Presentation on theme: "Emergency Medical Response Circulation and Cardiac Emergencies."— Presentation transcript:
Emergency Medical Response Circulation and Cardiac Emergencies
Emergency Medical Response You Are the Emergency Medical Responder You are called to the home of a 50-year-old man whose wife called 9-1-1 because he was complaining of severe pressure in his chest and pain that was radiating to his shoulder. The patient is now perspiring and breathing rapidly and appears very anxious. He states, “I feel like I can’t catch my breath. I still feel the pressure, but it has gotten a little bit better.” Lesson 19: The Circulatory System and Cardiac Emergencies
Emergency Medical Response Anatomy and Physiology Heart structures Blood flow through the heart Electrical impulse conduction Perfusion
Emergency Medical Response Pathophysiology of the Circulatory System Cardiovascular disease as the #1 killer in the United States – 80 million Americans The two most common conditions caused by cardiovascular disease are— Coronary Heart Disease (CHD) Stroke (brain attack)
Emergency Medical Response Coronary Heart Disease CHD occurs when plaque buildup occurs in the arteries that supply blood to the heart muscle Possible results: Acute myocardial ischemia/Acute Coronary Syndrome (ACS) Myocardial infarction (MI) – Heart attack Coronary blood vessels become blocked
Emergency Medical Response Other Cardiac Problems Angina pectoris – chest discomfort Arrhythmias (i.e., ventricular fibrillation [V-fib] and ventricular tachycardia [V-tach]) Atrial fibrillation – usually not life-threatening Congestive heart failure Hypertension – high blood pressure Diabetes – affects nerves, silent heart attack
Emergency Medical Response Heart Attack: Signs and Symptoms Persistent chest discomfort, pressure or pain Chest discomfort or pain that is severe, lasting more than a few minutes, goes away and comes back or persists with rest Pain that comes and goes (such as angina pectoris) Difficulty breathing Other signs: pallor, sweating, dizziness, nausea or unexplained fatigue Women are more likely to experience shortness of breath; nausea or vomiting; stomach, back or jaw pain; or unexplained fatigue or malaise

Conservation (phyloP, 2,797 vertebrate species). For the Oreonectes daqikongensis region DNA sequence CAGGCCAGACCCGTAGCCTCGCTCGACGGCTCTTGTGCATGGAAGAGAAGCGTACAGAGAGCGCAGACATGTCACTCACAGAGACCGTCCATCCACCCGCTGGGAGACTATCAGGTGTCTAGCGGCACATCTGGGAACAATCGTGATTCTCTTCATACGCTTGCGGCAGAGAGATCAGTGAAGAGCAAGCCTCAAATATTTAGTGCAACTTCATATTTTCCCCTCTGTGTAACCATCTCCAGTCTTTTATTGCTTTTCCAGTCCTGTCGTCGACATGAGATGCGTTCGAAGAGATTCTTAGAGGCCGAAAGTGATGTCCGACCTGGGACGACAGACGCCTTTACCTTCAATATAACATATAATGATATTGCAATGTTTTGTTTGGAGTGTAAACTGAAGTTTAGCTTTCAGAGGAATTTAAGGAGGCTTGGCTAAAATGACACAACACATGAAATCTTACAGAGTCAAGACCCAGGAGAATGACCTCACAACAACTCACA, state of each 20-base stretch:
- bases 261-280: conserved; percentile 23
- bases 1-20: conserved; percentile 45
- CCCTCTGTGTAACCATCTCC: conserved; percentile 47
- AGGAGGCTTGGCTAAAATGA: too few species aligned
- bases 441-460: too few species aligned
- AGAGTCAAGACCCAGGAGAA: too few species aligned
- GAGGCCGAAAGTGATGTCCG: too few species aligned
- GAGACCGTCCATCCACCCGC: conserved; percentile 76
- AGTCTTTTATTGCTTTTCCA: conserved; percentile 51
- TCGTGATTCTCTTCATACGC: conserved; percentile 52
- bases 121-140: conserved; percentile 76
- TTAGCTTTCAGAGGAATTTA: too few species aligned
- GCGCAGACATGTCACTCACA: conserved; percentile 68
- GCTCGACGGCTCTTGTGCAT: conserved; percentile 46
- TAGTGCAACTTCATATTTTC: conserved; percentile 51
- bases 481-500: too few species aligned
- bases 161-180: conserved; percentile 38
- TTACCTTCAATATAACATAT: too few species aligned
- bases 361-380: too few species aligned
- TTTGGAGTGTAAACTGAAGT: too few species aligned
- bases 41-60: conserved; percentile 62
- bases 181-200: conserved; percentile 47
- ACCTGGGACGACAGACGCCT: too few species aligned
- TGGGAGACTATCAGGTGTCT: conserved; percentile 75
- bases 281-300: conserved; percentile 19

Emergency Medical Response Assessment of Cardiac Emergencies Cardiac arrest occurs when the heart stops beating, or beats to ineffectively to circulate blood Primary cause cardiovascular disease Cardiac arrest No breathing No pulse Sudden Cardiac Arrest (SCA) Suddenly and without any warning signs
Emergency Medical Response Care for Cardiac Emergencies Act immediately and summon more advanced medical personnel Have person stop activity and rest Loosen tight or uncomfortable clothing Comfort the patient Give aspirin if medically appropriate and permitted by local protocols Assist with prescribed medication Prepare for CPR and for using an AED
Emergency Medical Response Activity Upon arriving at the home of a patient who is sitting on the ground near her vegetable garden, you are approached by the patient's husband, who says that he called 9-1-1 because she started complaining of shortness of breath. “We were working out here in the garden for a couple of hours, trying to get it ready for planting when all of a sudden she got really nauseous and fatigued. Then she said she felt this sudden, sharp pain in her chest and had trouble catching her breath.”
Emergency Medical Response Cardiac Chain of Survival 1.Early recognition and early access to the EMS system 2.Early CPR 3.Early defibrillation 4.Early advanced medical care
Emergency Medical Response You Are the Emergency Medical Responder You suspect that the 50-year-old man with severe chest pressure is having a heart attack and you call for more advanced medical personnel.
Emergency Medical Response Enrichment Preventing Coronary Heart Disease CHD is the leading cause of death in the United States CHD develops gradually Read enrichment page 322
Emergency Medical Response Preventing Coronary Heart Disease Risk factors that cannot be changed: Age Gender Ethnicity Family history Risk factors that can be changed: Smoking Uncontrolled blood cholesterol Uncontrolled high blood pressure Uncontrolled diabetes Lack of regular exercise
Your consent to our cookies if you continue to use this website.